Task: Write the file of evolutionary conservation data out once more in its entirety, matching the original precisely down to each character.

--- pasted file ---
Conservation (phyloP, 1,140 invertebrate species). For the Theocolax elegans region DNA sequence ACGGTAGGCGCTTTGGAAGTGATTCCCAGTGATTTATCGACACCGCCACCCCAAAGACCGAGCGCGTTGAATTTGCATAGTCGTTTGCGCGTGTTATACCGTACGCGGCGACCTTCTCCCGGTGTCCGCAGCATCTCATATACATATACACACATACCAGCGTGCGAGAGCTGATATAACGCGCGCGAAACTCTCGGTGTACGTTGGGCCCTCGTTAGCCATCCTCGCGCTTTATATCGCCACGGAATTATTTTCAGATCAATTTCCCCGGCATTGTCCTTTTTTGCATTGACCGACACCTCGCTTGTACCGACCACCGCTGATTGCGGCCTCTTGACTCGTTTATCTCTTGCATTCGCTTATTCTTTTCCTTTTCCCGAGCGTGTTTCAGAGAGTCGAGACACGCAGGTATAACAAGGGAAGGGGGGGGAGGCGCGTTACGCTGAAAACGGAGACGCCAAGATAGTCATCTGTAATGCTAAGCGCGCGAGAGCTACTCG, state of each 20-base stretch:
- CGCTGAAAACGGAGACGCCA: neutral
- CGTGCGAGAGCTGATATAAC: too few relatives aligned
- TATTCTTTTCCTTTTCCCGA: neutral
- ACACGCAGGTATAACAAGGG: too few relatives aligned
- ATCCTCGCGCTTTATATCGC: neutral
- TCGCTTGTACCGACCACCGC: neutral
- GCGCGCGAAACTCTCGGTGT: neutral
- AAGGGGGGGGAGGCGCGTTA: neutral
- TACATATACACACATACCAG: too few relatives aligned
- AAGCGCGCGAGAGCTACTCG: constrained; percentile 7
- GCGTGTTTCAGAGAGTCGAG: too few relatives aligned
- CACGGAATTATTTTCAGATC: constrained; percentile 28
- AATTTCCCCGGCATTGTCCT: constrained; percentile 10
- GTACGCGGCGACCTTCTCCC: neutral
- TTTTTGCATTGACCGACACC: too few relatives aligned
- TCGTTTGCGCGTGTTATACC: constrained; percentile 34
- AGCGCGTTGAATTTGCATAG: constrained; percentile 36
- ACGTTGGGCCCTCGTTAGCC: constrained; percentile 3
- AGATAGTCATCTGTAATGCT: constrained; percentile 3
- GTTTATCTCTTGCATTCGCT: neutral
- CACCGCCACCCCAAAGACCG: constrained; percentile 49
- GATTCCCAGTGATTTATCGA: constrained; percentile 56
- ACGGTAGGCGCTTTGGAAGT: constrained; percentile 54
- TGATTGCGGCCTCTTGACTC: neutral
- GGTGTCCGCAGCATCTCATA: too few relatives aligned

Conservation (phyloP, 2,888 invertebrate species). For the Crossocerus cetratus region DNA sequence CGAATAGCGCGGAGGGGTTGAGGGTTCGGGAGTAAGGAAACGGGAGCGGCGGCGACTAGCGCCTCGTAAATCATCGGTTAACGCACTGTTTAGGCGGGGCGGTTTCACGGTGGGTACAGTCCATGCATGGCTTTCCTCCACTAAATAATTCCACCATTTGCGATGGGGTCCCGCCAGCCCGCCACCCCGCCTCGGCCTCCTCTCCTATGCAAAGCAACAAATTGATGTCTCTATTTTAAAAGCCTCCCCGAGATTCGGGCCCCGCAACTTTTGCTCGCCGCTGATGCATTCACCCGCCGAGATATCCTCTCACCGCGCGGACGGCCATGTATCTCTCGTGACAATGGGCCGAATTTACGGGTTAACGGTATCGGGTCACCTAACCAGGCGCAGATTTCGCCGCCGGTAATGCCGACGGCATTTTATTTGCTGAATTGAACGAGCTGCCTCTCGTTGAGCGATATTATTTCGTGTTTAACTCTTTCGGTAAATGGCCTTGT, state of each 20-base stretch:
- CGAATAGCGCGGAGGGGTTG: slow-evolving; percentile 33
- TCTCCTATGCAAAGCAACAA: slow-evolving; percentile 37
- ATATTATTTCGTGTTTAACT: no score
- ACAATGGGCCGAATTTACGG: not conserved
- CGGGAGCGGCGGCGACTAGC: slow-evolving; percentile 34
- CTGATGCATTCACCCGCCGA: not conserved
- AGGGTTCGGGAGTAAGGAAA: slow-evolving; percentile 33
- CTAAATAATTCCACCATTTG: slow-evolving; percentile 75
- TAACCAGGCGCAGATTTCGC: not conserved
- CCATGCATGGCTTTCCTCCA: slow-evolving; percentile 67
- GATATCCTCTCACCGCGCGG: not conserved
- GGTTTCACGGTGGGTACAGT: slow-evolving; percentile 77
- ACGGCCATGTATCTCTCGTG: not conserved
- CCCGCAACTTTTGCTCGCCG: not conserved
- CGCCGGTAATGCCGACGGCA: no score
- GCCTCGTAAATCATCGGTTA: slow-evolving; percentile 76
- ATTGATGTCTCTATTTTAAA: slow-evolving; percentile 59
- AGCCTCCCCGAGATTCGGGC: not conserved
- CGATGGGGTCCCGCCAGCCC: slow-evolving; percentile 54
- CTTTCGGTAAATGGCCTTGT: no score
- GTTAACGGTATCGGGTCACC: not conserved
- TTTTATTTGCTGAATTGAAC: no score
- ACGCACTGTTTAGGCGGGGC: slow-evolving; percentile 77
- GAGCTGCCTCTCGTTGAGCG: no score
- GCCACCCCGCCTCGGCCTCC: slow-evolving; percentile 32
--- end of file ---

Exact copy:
Conservation (phyloP, 1,140 invertebrate species). For the Theocolax elegans region DNA sequence ACGGTAGGCGCTTTGGAAGTGATTCCCAGTGATTTATCGACACCGCCACCCCAAAGACCGAGCGCGTTGAATTTGCATAGTCGTTTGCGCGTGTTATACCGTACGCGGCGACCTTCTCCCGGTGTCCGCAGCATCTCATATACATATACACACATACCAGCGTGCGAGAGCTGATATAACGCGCGCGAAACTCTCGGTGTACGTTGGGCCCTCGTTAGCCATCCTCGCGCTTTATATCGCCACGGAATTATTTTCAGATCAATTTCCCCGGCATTGTCCTTTTTTGCATTGACCGACACCTCGCTTGTACCGACCACCGCTGATTGCGGCCTCTTGACTCGTTTATCTCTTGCATTCGCTTATTCTTTTCCTTTTCCCGAGCGTGTTTCAGAGAGTCGAGACACGCAGGTATAACAAGGGAAGGGGGGGGAGGCGCGTTACGCTGAAAACGGAGACGCCAAGATAGTCATCTGTAATGCTAAGCGCGCGAGAGCTACTCG, state of each 20-base stretch:
- CGCTGAAAACGGAGACGCCA: neutral
- CGTGCGAGAGCTGATATAAC: too few relatives aligned
- TATTCTTTTCCTTTTCCCGA: neutral
- ACACGCAGGTATAACAAGGG: too few relatives aligned
- ATCCTCGCGCTTTATATCGC: neutral
- TCGCTTGTACCGACCACCGC: neutral
- GCGCGCGAAACTCTCGGTGT: neutral
- AAGGGGGGGGAGGCGCGTTA: neutral
- TACATATACACACATACCAG: too few relatives aligned
- AAGCGCGCGAGAGCTACTCG: constrained; percentile 7
- GCGTGTTTCAGAGAGTCGAG: too few relatives aligned
- CACGGAATTATTTTCAGATC: constrained; percentile 28
- AATTTCCCCGGCATTGTCCT: constrained; percentile 10
- GTACGCGGCGACCTTCTCCC: neutral
- TTTTTGCATTGACCGACACC: too few relatives aligned
- TCGTTTGCGCGTGTTATACC: constrained; percentile 34
- AGCGCGTTGAATTTGCATAG: constrained; percentile 36
- ACGTTGGGCCCTCGTTAGCC: constrained; percentile 3
- AGATAGTCATCTGTAATGCT: constrained; percentile 3
- GTTTATCTCTTGCATTCGCT: neutral
- CACCGCCACCCCAAAGACCG: constrained; percentile 49
- GATTCCCAGTGATTTATCGA: constrained; percentile 56
- ACGGTAGGCGCTTTGGAAGT: constrained; percentile 54
- TGATTGCGGCCTCTTGACTC: neutral
- GGTGTCCGCAGCATCTCATA: too few relatives aligned

Conservation (phyloP, 2,888 invertebrate species). For the Crossocerus cetratus region DNA sequence CGAATAGCGCGGAGGGGTTGAGGGTTCGGGAGTAAGGAAACGGGAGCGGCGGCGACTAGCGCCTCGTAAATCATCGGTTAACGCACTGTTTAGGCGGGGCGGTTTCACGGTGGGTACAGTCCATGCATGGCTTTCCTCCACTAAATAATTCCACCATTTGCGATGGGGTCCCGCCAGCCCGCCACCCCGCCTCGGCCTCCTCTCCTATGCAAAGCAACAAATTGATGTCTCTATTTTAAAAGCCTCCCCGAGATTCGGGCCCCGCAACTTTTGCTCGCCGCTGATGCATTCACCCGCCGAGATATCCTCTCACCGCGCGGACGGCCATGTATCTCTCGTGACAATGGGCCGAATTTACGGGTTAACGGTATCGGGTCACCTAACCAGGCGCAGATTTCGCCGCCGGTAATGCCGACGGCATTTTATTTGCTGAATTGAACGAGCTGCCTCTCGTTGAGCGATATTATTTCGTGTTTAACTCTTTCGGTAAATGGCCTTGT, state of each 20-base stretch:
- CGAATAGCGCGGAGGGGTTG: slow-evolving; percentile 33
- TCTCCTATGCAAAGCAACAA: slow-evolving; percentile 37
- ATATTATTTCGTGTTTAACT: no score
- ACAATGGGCCGAATTTACGG: not conserved
- CGGGAGCGGCGGCGACTAGC: slow-evolving; percentile 34
- CTGATGCATTCACCCGCCGA: not conserved
- AGGGTTCGGGAGTAAGGAAA: slow-evolving; percentile 33
- CTAAATAATTCCACCATTTG: slow-evolving; percentile 75
- TAACCAGGCGCAGATTTCGC: not conserved
- CCATGCATGGCTTTCCTCCA: slow-evolving; percentile 67
- GATATCCTCTCACCGCGCGG: not conserved
- GGTTTCACGGTGGGTACAGT: slow-evolving; percentile 77
- ACGGCCATGTATCTCTCGTG: not conserved
- CCCGCAACTTTTGCTCGCCG: not conserved
- CGCCGGTAATGCCGACGGCA: no score
- GCCTCGTAAATCATCGGTTA: slow-evolving; percentile 76
- ATTGATGTCTCTATTTTAAA: slow-evolving; percentile 59
- AGCCTCCCCGAGATTCGGGC: not conserved
- CGATGGGGTCCCGCCAGCCC: slow-evolving; percentile 54
- CTTTCGGTAAATGGCCTTGT: no score
- GTTAACGGTATCGGGTCACC: not conserved
- TTTTATTTGCTGAATTGAAC: no score
- ACGCACTGTTTAGGCGGGGC: slow-evolving; percentile 77
- GAGCTGCCTCTCGTTGAGCG: no score
- GCCACCCCGCCTCGGCCTCC: slow-evolving; percentile 32